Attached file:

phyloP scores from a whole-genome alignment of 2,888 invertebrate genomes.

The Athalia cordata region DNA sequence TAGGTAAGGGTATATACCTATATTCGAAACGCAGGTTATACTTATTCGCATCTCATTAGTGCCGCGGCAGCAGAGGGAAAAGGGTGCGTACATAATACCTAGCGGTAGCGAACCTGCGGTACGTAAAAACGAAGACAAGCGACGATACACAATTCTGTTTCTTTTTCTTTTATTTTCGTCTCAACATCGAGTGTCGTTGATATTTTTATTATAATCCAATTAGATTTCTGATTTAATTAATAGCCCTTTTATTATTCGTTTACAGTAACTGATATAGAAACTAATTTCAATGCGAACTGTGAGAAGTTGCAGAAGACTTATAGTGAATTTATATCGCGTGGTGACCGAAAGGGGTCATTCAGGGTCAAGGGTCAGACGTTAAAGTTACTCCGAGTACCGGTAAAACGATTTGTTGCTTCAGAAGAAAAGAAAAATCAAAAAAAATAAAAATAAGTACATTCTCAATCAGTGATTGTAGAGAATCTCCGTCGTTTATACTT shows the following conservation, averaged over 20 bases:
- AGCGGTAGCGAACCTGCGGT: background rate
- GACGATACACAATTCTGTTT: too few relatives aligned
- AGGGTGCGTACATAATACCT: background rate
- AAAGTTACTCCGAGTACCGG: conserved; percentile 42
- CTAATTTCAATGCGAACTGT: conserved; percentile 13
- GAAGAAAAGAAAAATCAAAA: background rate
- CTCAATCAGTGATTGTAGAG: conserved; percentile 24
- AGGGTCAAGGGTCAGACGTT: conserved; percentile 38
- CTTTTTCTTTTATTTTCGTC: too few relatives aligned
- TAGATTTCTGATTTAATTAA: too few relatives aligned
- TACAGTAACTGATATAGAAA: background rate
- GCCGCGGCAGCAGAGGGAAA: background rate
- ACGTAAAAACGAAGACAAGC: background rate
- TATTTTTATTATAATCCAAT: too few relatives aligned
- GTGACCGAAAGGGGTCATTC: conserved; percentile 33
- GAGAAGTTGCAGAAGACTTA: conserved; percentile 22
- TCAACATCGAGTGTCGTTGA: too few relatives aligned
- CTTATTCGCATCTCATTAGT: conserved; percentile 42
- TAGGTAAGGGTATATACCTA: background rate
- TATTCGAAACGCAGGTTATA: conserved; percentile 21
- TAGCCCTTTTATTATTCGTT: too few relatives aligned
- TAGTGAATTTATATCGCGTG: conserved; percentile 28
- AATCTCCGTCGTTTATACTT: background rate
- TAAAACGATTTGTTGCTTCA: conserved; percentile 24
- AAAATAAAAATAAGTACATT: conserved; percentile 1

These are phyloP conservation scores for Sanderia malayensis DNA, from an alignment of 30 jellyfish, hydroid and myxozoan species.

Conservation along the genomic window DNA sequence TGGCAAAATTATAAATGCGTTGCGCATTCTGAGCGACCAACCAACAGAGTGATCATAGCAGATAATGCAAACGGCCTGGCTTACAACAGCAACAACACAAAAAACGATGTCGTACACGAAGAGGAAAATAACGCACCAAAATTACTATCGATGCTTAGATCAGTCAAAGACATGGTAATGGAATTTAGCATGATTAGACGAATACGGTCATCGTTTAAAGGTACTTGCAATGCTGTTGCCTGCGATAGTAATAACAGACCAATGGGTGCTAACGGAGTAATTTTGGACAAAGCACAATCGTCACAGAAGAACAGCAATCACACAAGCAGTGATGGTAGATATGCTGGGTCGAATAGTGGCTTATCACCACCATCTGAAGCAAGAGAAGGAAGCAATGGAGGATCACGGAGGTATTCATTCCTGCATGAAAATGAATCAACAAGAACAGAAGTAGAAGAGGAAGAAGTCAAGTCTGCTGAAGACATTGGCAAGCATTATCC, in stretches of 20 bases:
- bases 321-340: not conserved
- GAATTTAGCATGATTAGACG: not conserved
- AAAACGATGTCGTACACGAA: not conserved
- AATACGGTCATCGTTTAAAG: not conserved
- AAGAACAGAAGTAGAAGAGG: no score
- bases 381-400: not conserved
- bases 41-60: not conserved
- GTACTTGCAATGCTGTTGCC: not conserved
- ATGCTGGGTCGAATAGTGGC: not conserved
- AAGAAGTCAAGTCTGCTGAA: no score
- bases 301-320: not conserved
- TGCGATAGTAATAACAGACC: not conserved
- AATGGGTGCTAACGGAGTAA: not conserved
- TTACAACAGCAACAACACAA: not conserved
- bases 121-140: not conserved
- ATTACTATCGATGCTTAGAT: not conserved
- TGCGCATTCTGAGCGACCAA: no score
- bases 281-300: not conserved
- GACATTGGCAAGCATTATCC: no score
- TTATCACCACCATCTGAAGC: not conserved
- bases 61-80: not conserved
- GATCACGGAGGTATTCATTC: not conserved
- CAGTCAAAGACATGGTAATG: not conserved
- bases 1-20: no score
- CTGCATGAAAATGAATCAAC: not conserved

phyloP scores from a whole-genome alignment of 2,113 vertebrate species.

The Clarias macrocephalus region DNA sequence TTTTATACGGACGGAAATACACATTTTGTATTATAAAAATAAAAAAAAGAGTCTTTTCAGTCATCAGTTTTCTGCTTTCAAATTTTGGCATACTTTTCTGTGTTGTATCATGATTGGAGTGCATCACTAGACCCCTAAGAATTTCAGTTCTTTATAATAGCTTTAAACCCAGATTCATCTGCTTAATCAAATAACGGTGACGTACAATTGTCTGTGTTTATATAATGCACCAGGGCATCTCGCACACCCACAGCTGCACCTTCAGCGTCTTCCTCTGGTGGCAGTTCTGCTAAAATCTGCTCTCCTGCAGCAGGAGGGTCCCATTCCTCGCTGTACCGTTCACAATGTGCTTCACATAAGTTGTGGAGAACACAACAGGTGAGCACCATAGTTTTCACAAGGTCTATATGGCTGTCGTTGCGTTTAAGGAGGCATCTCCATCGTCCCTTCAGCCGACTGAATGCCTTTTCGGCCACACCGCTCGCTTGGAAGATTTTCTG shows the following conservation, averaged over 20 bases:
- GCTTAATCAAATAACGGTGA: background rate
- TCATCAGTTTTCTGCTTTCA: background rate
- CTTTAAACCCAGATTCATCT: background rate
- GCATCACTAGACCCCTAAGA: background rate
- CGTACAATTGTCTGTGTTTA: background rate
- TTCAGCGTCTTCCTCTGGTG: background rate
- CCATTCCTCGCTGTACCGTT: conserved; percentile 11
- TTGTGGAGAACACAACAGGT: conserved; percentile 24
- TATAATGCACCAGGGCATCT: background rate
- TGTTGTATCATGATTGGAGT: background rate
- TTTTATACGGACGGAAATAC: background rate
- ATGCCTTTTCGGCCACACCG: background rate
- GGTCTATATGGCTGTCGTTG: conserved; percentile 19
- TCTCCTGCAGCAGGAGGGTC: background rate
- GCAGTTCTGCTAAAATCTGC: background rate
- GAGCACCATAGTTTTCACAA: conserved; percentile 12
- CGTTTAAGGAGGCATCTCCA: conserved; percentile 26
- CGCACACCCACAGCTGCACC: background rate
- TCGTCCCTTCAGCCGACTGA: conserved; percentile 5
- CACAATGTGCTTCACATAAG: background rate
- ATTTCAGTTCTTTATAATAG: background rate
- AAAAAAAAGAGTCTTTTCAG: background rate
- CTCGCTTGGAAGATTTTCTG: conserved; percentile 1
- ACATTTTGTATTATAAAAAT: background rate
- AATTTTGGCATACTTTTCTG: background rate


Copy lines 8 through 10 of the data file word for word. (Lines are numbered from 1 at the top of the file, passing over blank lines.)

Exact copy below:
- GAAGAAAAGAAAAATCAAAA: background rate
- CTCAATCAGTGATTGTAGAG: conserved; percentile 24
- AGGGTCAAGGGTCAGACGTT: conserved; percentile 38